For a property to be lucrative, as a landlord it’s up to you to ensure that your tenants have a habitable and a safe place to live in. For this, you’ll have to be highly committed as there are several aspects that need your attention. You’ll have to be on top of the safety checks and maintenance so that your property remains profitable and in demand. This way, you’ll be able to reduce periods of void which can cost you potential income.
A common reason for dispute between tenants and landlord is who’s responsible for plumbing issues that occur.
In this piece, we’ll take a close look at this, so that as a landlord you know which plumbing issues you’re required to deal with on legal grounds.
Plumbing Checks To Perform Pre-Tenancy
As a landlord, it is your duty to find and fix any plumbing issues that your property may have. When the tenant moves in, your property must be completely safe and habitable. If you fail to perform these checks beforehand, the local authorities might take enforcement action against you.
We’ve put together a list of pre-tenancy plumbing checks that you should perform:
- Check taps for leaks and drips.
- Check sinks to ensure that there are no problems with draining.
- Check showers/bathtubs for signs of dampness. If required, replace the seals.
- Check metal pipes for corrosion.
- Check drains for blockage. Additionally, get the drain and gutters inspected and cleaned for peace of mind.
- Check that hot water cylinders and boilers are in working condition. Get all gas appliances checked by a registered Gas Safe engineer.
- Check if the radiators, valves and fittings are working perfectly well.
If any plumbing issues come to light, get them fixed before tenants move in. Minor plumbing issues that crop up should be dealt with early on before they get out of hand.
Once The Tenant Moves In…
Once you’ve sealed the deal and the tenants move in, you should provide them with all the information they might need in case an emergency arises. For instance, give them the contact details of an emergency plumber along with instructions regarding turning off gas and water supply and the mains.
You should also let them know that they’ll be held responsible in case blockages occur in waste pipes, sinks and the drains in case of misuse. This can be communicated either verbally or you can mention this in the rental agreement.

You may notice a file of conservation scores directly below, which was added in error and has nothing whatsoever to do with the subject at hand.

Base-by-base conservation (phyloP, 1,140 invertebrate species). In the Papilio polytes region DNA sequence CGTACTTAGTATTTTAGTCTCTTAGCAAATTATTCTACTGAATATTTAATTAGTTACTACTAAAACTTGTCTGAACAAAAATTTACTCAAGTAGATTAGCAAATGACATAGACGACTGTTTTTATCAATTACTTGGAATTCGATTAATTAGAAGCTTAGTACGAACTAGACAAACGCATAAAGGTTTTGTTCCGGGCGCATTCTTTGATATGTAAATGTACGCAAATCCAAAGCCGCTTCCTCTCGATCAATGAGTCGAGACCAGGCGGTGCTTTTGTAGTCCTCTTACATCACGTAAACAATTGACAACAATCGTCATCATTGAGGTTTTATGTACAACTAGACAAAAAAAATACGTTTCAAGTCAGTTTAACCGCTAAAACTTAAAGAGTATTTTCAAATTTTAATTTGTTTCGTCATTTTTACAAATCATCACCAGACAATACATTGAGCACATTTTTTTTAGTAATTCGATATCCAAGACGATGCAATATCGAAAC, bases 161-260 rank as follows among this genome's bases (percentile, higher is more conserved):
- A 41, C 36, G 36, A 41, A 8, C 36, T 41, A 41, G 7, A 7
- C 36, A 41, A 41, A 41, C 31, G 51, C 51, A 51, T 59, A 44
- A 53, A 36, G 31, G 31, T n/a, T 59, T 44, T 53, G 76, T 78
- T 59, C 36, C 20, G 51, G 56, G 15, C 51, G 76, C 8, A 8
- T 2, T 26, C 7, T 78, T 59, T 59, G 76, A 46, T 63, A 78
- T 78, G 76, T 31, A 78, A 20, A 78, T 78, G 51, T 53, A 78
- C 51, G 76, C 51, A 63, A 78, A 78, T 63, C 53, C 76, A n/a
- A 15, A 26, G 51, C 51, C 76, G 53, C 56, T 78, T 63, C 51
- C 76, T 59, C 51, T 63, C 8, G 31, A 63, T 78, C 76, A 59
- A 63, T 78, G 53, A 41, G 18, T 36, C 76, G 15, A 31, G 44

Plumbing Repair Responsibilities
Once the tenant moves in, the responsibility of the repair will depend on the reason for the issue and the nature of the repair. The tenant will have to foot the bill if they were at fault for the damage due to misuse or because they aggravated the problem by attempting to fix it on their own. If the necessity of the repair arises due to normal wear and tear, then as the landlord, you’ll have to take care of it. If the repairs are minor, for instance, a dripping tap, the tenant will be responsible to fix it depending on the terms specified in the lease.
Urgent Plumbing Repairs
If there is a pressing issue that jeopardises the safety and/or habitability of the tenant and your property, then as the landlord you’ll be responsible to carry out the necessary repairs. Urgent plumbing repairs like these must be taken care of within 24 hours.
These repairs include:
- Severe leakage from the ceiling
- Bursting of water mains
- Blocked toilets
- Any plumbing issue that compromises the safety of the property.
Non-urgent repairs will depend on the reason for the plumbing issue and on the rental agreement as well. It includes repairs like blocked drains and leaking pipes. Such repairs must be taken care of within two weeks.
And there you have it!
This handy guide from Hunsbury Heating will help you keep disputes and uncomfortable conversations at bay!
If you’re having issues with your plumbing, make sure to give our friendly, reliable team a call on 07919 008441, now.